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Petitioner - Appellant,



Defendants - Appellees.

No. 02-3026

(D.C. No. 01-CV-3451-GTV)

(D. Kansas)


Before TACHA, Chief Judge, EBEL, and LUCERO, Circuit Judges.

Pro se petitioner Thomas J. Jacobs, a Kansas state prisoner, seeks a certificate of appealability ("COA") pursuant to 28 U.S.C. § 2253(c) to challenge the district court's dismissal of his petition for a writ of habeas corpus based on his failure to exhaust available state remedies. We deny the application for a COA and dismiss this matter.

Although Jacobs's complaint was denominated "Civil Rights Complaint Pursuant to 42 U.S.C. § 1983," the district court construed it as an application for a writ of habeas corpus. Jacobs's complaint seeks his immediate release and alleges that on October 23, 2001, the Kansas Parole Board used illegally obtained evidence to revoke his parole. Thus, his complaint should have been brought as an application for a writ of habeas corpus under 28 U.S.C. § 2241 because it is an attack on the execution of his sentence. See Montez v. McKinna, 208 F.3d 862, 865 (10th Cir. 2000); McIntosh v. United States Parole Comm'n, 115 F.3d 809, 812 (10th Cir. 1997) ("A habeas corpus proceeding attacks the fact or duration of a prisoner's confinement and seeks the remedy of immediate release or a shortened period of confinement. In contrast, a civil rights action . . . attacks the conditions of the prisoner's confinement and requests monetary compensation for such conditions." (quotation omitted)). Jacobs must exhaust state remedies before he may bring his application. 28 U.S.C. § 2254(b)(1)(A); Montez, 208 F.3d at 866 ("A habeas petitioner is generally required to exhaust state remedies whether his action is brought under § 2241 or § 2254.").

In his application for a COA, Jacobs claims that he "filed two writs of Habeas Corpus in Harvey County Dist. Court. Case numbers 01-C-131, 01-C-130." (COA Application at 11.) On August 31, 2001, the state district court denied relief in No. 01-C-131. In its order denying relief, the state court also noted that it had previously denied relief in No. 01-C-130. Jacobs has not exhausted available state remedies in the present case based on Case Nos. 01-C-130 and 01-C-131 because they occurred prior to the challenged decision of the parole board. See Kan. Stat. Ann. § 60-1501 ("[A]ny person in this state who is detained, confined, or restrained of liberty on any pretense whatsoever . . . may prosecute a writ of habeas corpus . . . .").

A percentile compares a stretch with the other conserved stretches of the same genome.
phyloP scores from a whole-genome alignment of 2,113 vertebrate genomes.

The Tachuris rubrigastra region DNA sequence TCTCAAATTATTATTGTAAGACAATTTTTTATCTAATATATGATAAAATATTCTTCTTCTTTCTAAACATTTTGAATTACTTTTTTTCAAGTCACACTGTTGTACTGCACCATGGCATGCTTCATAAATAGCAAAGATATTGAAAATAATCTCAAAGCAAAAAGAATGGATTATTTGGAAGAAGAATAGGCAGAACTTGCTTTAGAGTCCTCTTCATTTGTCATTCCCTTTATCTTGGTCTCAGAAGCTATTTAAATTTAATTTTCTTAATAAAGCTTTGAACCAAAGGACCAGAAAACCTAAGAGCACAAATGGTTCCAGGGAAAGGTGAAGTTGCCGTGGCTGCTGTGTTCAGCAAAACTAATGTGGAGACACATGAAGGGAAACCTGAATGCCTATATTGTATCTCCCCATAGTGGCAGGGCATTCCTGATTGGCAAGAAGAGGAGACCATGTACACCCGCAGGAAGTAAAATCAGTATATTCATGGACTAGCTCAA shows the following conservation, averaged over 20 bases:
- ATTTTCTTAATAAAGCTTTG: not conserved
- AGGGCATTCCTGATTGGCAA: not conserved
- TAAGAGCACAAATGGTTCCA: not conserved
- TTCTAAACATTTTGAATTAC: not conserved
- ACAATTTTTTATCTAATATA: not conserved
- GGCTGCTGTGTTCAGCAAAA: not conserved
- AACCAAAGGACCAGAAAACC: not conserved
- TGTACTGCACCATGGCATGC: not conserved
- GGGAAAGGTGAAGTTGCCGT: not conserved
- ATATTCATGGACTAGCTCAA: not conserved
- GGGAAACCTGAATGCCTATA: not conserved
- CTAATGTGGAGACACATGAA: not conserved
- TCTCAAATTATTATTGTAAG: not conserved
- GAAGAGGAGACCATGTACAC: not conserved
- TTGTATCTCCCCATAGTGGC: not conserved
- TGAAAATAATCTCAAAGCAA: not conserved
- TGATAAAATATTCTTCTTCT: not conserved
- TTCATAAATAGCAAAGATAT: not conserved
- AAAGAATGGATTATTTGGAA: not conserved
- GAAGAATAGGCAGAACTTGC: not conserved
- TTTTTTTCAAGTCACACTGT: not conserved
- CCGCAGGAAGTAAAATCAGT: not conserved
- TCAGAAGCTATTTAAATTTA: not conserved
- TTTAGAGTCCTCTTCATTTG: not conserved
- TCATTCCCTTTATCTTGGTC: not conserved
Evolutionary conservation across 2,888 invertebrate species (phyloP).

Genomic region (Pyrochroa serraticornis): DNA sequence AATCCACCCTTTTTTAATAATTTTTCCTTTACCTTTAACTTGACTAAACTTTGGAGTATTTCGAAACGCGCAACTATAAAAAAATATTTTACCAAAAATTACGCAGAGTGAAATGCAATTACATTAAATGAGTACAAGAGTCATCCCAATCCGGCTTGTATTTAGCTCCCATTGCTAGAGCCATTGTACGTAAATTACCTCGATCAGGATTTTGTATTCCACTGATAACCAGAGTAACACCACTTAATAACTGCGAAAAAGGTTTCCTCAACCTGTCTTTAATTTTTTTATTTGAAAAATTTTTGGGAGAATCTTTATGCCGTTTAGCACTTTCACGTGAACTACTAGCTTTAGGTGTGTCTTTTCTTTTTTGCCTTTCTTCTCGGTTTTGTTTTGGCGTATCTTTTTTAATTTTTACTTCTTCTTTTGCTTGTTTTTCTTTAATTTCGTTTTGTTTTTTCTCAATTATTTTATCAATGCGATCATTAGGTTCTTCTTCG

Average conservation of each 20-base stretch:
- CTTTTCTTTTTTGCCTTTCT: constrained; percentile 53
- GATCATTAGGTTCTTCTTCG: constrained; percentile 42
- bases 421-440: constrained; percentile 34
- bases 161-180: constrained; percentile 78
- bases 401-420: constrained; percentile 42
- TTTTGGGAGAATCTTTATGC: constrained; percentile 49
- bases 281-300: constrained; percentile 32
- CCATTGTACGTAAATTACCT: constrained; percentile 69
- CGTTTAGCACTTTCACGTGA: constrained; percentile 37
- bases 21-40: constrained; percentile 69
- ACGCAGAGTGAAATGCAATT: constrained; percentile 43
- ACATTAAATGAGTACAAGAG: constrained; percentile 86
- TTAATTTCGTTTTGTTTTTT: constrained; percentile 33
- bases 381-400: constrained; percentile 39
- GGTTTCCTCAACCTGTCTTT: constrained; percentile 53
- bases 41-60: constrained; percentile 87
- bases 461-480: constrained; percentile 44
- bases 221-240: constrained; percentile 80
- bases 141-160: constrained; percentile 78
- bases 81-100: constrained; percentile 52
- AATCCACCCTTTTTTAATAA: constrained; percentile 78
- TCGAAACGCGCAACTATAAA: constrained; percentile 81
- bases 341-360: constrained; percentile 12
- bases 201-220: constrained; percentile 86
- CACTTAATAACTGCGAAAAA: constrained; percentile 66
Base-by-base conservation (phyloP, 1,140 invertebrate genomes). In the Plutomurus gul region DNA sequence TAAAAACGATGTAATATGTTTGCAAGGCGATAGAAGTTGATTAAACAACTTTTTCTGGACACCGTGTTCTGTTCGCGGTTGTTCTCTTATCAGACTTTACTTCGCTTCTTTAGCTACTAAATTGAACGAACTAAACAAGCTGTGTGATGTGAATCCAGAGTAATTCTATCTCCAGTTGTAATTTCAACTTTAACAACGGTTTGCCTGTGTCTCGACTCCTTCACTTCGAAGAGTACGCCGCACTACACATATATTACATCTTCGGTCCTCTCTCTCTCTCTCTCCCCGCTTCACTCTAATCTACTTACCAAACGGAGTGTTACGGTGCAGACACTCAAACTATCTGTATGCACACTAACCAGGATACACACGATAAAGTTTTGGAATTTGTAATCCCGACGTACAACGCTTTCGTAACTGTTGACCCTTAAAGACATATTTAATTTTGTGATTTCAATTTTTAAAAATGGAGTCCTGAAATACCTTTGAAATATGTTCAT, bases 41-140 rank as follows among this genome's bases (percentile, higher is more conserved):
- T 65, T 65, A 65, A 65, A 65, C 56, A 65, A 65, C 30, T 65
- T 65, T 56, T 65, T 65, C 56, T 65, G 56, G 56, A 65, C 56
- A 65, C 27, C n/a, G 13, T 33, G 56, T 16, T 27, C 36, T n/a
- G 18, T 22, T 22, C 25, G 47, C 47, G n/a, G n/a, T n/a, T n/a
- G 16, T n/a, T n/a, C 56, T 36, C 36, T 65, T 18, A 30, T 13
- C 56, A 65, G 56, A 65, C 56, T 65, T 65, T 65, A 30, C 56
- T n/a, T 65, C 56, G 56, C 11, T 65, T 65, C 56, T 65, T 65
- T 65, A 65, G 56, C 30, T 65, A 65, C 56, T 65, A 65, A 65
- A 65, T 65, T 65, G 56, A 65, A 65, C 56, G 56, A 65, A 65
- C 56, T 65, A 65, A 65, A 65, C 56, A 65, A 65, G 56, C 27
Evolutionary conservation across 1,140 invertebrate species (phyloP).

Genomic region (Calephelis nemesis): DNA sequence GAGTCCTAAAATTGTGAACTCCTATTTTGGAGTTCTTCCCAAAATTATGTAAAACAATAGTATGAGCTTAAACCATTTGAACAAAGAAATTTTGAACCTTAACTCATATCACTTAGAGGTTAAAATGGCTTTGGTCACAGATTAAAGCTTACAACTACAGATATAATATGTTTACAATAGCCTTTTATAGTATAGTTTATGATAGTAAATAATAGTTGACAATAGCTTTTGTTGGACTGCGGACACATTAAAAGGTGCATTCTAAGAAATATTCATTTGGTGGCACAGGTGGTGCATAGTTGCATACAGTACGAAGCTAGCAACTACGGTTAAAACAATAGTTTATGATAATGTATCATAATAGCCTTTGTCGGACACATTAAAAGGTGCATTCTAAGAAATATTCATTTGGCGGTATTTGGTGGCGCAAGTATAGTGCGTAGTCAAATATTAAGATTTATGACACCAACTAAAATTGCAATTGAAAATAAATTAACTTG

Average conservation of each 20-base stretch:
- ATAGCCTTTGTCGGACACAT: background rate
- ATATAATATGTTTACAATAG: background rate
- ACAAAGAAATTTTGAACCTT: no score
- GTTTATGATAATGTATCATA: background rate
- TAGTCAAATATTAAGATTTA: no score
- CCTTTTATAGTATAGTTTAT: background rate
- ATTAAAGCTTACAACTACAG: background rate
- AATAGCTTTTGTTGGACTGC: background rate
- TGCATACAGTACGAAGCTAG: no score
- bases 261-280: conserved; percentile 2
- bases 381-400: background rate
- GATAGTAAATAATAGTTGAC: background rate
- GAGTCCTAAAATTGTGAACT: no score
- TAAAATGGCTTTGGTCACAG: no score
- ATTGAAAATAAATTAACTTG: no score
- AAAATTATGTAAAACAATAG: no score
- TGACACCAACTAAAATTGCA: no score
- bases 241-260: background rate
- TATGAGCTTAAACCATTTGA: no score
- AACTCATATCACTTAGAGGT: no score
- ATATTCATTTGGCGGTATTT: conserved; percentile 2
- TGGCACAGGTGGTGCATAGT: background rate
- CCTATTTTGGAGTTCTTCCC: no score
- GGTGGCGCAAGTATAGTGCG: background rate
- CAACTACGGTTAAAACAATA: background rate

His failure to exhaust notwithstanding, Jacobs contends that we should grant a COA and vacate the district court's judgment because he lacked access to a law library during the district court proceedings. In his application for a COA filed in the district court, he stated:

I've been denied legal access by Hutchinson Correctional Facility. I can not visit the legal library as I wish. The Librarian sets a time when you can go and that's only about three times a month for maybe one and a half to two hours a day. And you have to wait on books because other people are using them.

(R. Doc. 10 at 1.) Even so, Jacobs is not relieved of his duty to exhaust available state remedies. Title 28 U.S.C. § 2254(b)(2)(B) provides that exhaustion is not required where "(i) there is an absence of available State corrective process; or
(ii) circumstances exist that render such process ineffective to protect the rights of the applicant." Neither exception applies here. See also Duckworth v. Serrano, 454 U.S. 1, 3 (1981) ("An exception [to the exhaustion requirement] is made only if there is no opportunity to obtain redress in state court or if the corrective process is so clearly deficient as to render futile any effort to obtain relief.").

Insofar as Jacobs's complaint also seeks monetary damages stemming from his parole revocation, it is premature, and the district court correctly dismissed it. The defects challenged by Jacobs necessarily imply the invalidity of the parole decision; consequently, before he may obtain monetary damages stemming from that decision, Jacobs must demonstrate that the decision has previously been invalidated. See Edwards v. Balisok, 520 U.S. 641, 646, 648 (1997).

In order to grant a COA, we must conclude that "the applicant has made a substantial showing of the denial of a constitutional right." 28 U.S.C. § 2253(c)(2). This "includes showing that reasonable jurists could debate whether (or, for that matter, agree that) the petition should have been resolved in a different manner or that the issues presented were adequate to deserve encouragement to proceed further." Slack v. McDaniel, 529 U.S. 473, 484 (2000) (quotation omitted). Jacobs does not meet this burden. Accordingly, upon our examination of the record, we DENY the application for a COA and DISMISS this matter.

The mandate shall issue forthwith.


Carlos F. Lucero

Circuit Judge

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*. The case is unanimously ordered submitted without oral argument pursuant to Fed. R. App. P. 34(a)(2); 10th Cir. R. 34.1(G). This order and judgment is not binding precedent, except under the doctrines of law of the case, res judicata, and collateral estoppel. The Court generally disfavors the citation of orders and judgments; nevertheless, an order and judgment may be cited under the terms and conditions of 10th Cir. R. 36.3.

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